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Electronic Disclosure Proposal Lands at OMB

Right on schedule, the Labor Department has sent a proposed rule for electronic disclosures to 401(k) participants to the White House’s Office of Management and Budget.

The proposal, “Improving Effectiveness of and Reducing the Cost of Furnishing Required Notices and Disclosures,” comes in response to President Trump’s 2018 Labor Day weekend Executive Order, “Strengthening Retirement Security in America.” 

That order directed the Labor Department to “explore ways to reduce the costs and burdens imposed on employers and other plan fiduciaries responsible for the production and distribution of retirement plan disclosures” required under title I of ERISA, as well as “ways to make these disclosures more understandable and useful for participants and beneficiaries.”

The current retirement plan disclosure rules were established more than a decade ago (2004).

The proposal, noted as “economically significant,” was received at the OMB for review on Aug. 16;  OMB typically takes 30 days or less to review a proposal.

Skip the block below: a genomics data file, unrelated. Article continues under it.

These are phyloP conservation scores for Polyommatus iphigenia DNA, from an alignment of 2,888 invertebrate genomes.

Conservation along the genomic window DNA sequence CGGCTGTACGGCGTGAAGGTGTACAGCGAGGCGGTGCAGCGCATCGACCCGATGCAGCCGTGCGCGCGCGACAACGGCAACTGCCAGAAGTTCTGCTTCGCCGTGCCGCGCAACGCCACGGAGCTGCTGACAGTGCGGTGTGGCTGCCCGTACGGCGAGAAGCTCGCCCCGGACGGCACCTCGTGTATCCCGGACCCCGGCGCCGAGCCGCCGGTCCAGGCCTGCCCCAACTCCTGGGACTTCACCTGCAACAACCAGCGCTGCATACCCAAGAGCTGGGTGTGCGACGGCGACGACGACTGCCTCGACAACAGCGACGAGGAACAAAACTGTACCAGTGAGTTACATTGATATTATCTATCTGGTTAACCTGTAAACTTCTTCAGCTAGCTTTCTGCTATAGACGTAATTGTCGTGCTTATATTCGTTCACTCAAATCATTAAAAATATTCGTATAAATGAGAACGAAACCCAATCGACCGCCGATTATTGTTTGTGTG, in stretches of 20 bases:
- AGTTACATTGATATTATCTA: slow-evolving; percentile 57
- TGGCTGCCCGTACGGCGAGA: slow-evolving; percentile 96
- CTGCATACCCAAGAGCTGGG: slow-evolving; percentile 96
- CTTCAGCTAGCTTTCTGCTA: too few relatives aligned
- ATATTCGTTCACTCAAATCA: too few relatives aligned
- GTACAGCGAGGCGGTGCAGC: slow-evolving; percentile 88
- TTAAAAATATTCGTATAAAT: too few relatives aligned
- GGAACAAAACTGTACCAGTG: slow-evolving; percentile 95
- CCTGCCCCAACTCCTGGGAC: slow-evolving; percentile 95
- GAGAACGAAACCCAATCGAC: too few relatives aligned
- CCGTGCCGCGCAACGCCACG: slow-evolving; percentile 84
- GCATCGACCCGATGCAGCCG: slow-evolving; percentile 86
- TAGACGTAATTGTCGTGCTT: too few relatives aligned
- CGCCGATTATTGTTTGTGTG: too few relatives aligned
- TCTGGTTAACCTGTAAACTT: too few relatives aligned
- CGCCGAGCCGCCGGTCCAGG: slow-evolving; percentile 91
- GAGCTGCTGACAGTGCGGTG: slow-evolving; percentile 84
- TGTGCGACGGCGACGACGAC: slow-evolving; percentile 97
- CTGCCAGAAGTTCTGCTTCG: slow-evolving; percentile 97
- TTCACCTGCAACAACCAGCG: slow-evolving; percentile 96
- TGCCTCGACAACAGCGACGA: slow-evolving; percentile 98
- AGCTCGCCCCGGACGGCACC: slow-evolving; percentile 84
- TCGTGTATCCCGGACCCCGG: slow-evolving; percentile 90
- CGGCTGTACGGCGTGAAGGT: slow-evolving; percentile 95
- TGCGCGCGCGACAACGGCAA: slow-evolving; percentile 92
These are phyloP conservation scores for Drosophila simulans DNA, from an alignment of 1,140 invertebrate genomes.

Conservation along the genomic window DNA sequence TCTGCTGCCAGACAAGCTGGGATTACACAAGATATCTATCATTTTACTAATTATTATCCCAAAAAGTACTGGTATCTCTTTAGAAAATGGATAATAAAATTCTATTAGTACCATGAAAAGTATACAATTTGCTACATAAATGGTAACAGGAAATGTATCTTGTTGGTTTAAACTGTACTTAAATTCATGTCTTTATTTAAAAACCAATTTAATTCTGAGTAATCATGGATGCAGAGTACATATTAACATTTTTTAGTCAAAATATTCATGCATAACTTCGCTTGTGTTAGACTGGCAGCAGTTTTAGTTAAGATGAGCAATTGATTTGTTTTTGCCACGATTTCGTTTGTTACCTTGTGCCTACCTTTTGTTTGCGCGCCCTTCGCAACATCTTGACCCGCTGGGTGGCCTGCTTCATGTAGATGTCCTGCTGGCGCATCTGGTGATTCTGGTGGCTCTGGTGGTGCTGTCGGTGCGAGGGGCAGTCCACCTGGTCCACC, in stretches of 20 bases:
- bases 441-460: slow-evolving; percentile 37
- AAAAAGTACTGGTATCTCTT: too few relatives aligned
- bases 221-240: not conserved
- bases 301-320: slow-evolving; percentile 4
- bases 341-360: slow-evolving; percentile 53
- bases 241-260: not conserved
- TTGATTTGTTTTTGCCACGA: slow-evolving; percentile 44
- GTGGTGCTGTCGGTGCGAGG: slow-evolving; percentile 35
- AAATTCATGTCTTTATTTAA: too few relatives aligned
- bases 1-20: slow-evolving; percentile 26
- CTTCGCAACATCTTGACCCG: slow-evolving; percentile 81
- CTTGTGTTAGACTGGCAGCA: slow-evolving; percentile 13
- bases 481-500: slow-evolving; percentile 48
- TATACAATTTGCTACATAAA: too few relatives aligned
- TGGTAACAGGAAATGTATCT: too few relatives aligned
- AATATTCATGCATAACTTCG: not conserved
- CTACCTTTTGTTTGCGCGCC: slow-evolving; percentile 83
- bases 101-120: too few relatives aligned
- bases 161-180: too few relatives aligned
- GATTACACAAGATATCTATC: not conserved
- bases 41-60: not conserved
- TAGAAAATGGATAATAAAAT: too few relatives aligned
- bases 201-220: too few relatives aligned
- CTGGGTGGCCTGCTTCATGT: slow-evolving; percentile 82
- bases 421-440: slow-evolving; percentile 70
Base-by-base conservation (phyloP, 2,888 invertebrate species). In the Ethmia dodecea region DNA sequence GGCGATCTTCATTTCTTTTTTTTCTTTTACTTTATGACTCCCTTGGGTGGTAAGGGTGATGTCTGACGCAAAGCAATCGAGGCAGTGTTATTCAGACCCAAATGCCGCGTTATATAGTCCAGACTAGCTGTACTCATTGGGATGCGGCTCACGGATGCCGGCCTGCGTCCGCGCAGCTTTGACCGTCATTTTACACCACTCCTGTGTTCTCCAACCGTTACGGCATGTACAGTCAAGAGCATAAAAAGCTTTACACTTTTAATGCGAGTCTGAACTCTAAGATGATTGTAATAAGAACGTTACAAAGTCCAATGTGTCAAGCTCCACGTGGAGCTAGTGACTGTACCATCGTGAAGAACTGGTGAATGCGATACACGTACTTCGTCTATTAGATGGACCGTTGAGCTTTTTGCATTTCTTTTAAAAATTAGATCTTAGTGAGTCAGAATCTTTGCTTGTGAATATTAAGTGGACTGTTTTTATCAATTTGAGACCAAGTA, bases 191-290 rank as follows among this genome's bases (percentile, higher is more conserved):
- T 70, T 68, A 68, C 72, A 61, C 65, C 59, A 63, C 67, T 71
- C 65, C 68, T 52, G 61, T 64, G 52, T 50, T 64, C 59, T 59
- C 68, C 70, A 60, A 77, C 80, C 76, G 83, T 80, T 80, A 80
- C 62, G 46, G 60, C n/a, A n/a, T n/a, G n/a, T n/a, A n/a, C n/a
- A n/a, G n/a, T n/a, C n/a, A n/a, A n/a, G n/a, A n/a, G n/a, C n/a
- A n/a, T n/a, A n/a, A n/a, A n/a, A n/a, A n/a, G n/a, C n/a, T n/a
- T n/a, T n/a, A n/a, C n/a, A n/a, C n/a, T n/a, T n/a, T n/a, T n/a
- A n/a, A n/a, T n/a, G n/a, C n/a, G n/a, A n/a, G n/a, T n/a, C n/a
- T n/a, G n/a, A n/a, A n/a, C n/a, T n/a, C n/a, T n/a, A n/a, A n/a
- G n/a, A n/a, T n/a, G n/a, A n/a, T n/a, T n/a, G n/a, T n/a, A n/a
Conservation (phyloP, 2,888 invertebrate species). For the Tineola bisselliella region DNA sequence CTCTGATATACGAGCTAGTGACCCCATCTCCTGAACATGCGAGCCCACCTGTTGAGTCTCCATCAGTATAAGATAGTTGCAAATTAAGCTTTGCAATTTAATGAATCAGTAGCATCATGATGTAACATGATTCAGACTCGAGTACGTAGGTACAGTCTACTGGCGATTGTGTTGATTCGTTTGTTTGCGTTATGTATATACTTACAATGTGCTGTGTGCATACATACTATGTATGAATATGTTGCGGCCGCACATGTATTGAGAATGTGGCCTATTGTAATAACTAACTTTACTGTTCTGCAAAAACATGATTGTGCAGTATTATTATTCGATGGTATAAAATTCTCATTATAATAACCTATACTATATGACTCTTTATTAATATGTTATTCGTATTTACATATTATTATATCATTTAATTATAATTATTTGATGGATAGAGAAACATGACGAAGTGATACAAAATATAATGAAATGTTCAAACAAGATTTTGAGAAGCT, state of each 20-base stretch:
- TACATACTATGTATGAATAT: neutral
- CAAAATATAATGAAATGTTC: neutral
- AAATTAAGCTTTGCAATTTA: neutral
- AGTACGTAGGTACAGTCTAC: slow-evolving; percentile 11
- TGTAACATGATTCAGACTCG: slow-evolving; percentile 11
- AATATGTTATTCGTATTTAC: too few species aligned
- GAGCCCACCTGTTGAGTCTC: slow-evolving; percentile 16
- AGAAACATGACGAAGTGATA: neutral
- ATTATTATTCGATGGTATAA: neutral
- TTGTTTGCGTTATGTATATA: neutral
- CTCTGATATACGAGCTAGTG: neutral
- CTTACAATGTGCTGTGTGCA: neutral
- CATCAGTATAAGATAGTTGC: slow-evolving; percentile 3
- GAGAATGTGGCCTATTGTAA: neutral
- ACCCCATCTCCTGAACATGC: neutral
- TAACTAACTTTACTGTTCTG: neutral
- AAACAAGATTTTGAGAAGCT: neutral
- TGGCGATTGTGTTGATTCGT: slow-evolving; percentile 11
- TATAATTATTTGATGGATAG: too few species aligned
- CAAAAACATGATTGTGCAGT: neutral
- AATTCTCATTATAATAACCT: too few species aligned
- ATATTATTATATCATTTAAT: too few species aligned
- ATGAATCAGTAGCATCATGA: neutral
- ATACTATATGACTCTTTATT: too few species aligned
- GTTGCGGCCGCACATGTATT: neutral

A report commissioned by the American Retirement Association and the Investment Company Institute in 2018 estimated that participants could save more than $500 million per year, assuming about eight participant mailings per year across more than 80 million 401(k) account holders. By contrast, once an electronic notice is drafted, the incremental cost of an email to one person is essentially zero, the study notes. And as discussed in the 2011 study, there are also enormous environmental benefits to e-delivery from the reduction of tons of discarded paper every year. A 2015 report prepared for the SPARK Institute offers similar findings, with estimated annual savings of shifting to e-delivery for retirement plan notices in the range of $300 million to $750 million per year.

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